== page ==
Pokémon Sword and Shield succeed in bringing some new ideas to the table, but they’re also somewhat guilty of not pushing things far enough. What’s done right is done right, but what’s done wrong feels like it’s come from a decade-old design document.
Luigi's Mansion 3 is not only a graphical powerhouse and showcase for Next Level Games' unrivalled mastery of video game animation, it's also an immense helping of spooky fun as well. The amount of care and consideration poured into every facet of the game is abundantly clear, and it all results in one of the most enjoyable and attractive Switch titles of the year. It's also the undisputed high point of a franchise which – following this sterling release – will hopefully get even more love and attention from Nintendo fandom, and the gaming community as a whole.
Spyro Reignited Trilogy is a wonderful love letter to a classic series, keeping everything that made the original games what they were, but slapping on a fresh coat of paint for the HD era. There are a few creaking bones showing their age here and there, but only due to the developers' desire to keep things as accurate as possible. The Switch version looks absolutely stunning and runs surprisingly well, so if you're looking for a classic 3D platforming experience, you should definitely give this a look-in.
Superhot offers a first-person shooter experience unlike any other, and although the main campaign is a little bit on the short side, once you've made it through you'll have dozens of new ways to replay it should you wish. We're not entirely sure why this particular phrase comes to mind, but Superhot is the most innovative shooter we've played in years.
In short, Diablo III: Eternal Collection is a lovely port of a classic RPG loot-a-thon that keeps its feet firmly in the past. The execution is wonderful, but its gameplay is not something that will appeal to everyone due to the high level of repetition. Its visuals are clear and functional if not especially interesting, but performance is top notch to make up for it. If you're looking for a loot-driven grind-a-thon with more explosions of viscera than you can comfortably discuss with your mother, this is the game for you.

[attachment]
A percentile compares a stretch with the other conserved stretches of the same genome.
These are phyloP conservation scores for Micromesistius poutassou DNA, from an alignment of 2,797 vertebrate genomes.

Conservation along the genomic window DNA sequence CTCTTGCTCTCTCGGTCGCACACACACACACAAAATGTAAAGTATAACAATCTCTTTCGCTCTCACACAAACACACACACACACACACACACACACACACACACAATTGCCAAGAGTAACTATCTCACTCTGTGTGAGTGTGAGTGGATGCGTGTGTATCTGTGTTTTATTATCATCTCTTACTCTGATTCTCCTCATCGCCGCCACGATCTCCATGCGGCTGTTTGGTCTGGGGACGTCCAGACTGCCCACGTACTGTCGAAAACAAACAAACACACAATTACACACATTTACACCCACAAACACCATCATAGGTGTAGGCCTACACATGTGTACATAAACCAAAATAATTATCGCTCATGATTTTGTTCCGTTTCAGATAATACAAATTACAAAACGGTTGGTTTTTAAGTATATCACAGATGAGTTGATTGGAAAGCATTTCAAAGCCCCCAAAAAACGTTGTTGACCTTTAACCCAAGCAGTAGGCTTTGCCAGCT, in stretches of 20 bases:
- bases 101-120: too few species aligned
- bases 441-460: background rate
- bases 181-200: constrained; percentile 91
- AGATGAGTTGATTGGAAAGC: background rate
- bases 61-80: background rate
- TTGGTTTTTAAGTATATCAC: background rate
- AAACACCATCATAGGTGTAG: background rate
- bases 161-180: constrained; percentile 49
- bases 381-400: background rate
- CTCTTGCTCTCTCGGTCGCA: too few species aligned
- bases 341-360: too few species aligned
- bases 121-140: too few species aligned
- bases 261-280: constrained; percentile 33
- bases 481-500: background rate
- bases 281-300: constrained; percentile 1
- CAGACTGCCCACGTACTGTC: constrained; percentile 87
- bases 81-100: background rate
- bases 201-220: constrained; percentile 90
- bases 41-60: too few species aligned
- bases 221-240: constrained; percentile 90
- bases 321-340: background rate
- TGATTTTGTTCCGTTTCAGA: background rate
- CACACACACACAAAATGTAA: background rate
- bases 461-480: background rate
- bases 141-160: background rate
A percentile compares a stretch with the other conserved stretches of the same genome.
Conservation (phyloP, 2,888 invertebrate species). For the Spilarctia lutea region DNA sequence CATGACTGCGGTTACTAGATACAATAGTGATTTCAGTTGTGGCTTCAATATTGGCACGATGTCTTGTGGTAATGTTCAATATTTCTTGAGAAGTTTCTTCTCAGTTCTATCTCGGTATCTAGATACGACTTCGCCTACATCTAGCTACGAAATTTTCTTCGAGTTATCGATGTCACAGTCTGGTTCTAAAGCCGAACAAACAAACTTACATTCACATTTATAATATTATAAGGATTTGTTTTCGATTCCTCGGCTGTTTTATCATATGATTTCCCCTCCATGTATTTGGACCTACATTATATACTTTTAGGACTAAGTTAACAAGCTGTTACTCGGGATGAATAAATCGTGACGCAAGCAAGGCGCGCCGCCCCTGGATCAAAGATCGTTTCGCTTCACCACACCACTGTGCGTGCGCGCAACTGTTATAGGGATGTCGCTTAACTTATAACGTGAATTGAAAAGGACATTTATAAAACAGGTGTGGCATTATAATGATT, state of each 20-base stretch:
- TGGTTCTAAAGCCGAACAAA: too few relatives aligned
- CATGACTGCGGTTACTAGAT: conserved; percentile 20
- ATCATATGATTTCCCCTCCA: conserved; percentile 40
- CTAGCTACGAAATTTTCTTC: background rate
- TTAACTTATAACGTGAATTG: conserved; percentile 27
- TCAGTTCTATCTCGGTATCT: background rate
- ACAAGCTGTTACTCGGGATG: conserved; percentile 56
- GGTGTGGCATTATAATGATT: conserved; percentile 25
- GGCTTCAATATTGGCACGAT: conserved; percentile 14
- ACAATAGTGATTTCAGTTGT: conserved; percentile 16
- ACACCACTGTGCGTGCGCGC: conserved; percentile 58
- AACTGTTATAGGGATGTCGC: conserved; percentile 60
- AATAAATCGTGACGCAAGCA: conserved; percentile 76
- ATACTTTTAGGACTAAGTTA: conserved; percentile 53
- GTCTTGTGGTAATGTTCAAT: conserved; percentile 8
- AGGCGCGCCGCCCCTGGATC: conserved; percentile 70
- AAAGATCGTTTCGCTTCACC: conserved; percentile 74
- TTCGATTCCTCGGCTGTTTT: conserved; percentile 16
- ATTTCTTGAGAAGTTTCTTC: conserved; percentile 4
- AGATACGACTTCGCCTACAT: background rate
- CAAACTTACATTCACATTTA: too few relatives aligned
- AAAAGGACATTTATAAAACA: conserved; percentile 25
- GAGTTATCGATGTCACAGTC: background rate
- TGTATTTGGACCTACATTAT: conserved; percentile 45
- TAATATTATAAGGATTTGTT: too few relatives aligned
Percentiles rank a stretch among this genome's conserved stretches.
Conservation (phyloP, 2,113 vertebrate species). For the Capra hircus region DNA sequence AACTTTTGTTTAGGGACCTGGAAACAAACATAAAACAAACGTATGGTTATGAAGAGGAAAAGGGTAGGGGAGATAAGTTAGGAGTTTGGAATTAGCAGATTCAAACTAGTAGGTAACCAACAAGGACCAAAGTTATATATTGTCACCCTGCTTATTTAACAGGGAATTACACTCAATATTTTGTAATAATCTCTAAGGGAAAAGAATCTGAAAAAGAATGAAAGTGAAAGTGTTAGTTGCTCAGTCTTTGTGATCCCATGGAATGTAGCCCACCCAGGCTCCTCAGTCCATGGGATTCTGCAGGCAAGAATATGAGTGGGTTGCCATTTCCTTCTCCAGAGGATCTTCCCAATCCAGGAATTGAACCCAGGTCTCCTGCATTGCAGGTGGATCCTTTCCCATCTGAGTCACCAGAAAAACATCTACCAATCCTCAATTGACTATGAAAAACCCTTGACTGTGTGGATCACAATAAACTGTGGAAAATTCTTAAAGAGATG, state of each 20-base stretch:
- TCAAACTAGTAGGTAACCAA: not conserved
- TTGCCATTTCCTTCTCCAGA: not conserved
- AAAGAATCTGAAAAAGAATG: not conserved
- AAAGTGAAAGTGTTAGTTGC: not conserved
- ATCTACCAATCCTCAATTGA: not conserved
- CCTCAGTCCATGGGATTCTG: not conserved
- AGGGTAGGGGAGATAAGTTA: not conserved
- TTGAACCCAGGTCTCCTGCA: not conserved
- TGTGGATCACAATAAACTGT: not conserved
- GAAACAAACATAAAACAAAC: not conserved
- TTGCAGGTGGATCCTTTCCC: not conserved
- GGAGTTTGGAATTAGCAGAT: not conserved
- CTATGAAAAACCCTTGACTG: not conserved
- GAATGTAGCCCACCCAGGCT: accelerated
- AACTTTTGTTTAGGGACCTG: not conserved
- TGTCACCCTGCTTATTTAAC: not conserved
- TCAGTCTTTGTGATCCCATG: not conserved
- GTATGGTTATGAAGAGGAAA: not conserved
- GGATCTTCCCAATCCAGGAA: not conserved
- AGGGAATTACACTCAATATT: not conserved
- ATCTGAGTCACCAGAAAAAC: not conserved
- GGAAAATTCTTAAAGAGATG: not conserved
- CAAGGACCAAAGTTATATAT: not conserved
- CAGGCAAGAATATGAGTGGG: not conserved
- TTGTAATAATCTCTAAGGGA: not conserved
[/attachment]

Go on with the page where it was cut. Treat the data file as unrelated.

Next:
Recent Mario Party games have previously had a somewhat sterile feel to them, but with Super Mario Party that simply isn't the case. This isn't a cash-grab with Mario's face on the front; this is a well-constructed and beautifully realised Mario Party game which takes the series right back to its roots, but without being a straightforward rehash. There are a few interesting ideas that feel a little bit underdeveloped, but on the whole Super Mario Party is a true return to form.
West of Loathing is not your average RPG; in fact we'd go so far as to say you've probably never played anything quite like it in your life. Its combat won't blow you away but don't be lulled into believing that's what this game is about, as really the whole thing is an adventure in exploration and interaction with a bit of fighting sprinkled in. It can occasionally be a little bit difficult to decipher, but the satisfaction felt upon working out a problem totally makes up for it. The humour is as wonderfully dry as the desert you're traversing and the writing is some of the best you can find on the Switch. Unless you've not got a humorous bone in your body, this is one RPG you can't risk skipping.